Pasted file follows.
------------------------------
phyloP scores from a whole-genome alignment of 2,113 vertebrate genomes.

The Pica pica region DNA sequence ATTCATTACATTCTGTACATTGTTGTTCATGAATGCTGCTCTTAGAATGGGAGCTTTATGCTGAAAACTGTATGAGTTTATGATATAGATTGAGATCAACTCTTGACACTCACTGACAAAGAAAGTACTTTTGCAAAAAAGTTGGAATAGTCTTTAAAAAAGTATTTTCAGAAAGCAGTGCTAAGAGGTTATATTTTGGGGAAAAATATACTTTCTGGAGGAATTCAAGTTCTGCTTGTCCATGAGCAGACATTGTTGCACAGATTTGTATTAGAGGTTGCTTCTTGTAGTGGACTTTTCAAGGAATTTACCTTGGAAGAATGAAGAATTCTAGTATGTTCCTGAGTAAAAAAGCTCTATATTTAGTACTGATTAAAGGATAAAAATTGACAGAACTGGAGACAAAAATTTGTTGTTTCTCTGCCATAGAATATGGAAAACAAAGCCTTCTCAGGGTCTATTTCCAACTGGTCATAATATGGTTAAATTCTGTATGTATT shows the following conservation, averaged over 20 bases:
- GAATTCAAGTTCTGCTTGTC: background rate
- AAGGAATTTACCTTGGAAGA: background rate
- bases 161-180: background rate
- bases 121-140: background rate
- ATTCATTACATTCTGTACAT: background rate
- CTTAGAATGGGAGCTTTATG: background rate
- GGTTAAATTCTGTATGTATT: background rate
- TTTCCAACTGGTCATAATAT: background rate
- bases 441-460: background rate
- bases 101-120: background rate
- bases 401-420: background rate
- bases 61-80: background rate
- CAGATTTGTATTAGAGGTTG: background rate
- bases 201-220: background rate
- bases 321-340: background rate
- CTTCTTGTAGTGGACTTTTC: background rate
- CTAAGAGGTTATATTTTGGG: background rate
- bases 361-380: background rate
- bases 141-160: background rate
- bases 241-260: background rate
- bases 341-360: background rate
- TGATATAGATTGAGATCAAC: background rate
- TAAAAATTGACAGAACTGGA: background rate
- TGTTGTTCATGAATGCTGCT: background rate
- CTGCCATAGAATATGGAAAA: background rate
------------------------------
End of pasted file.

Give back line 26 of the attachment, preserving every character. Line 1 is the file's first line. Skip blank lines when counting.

- TGTTGTTCATGAATGCTGCT: background rate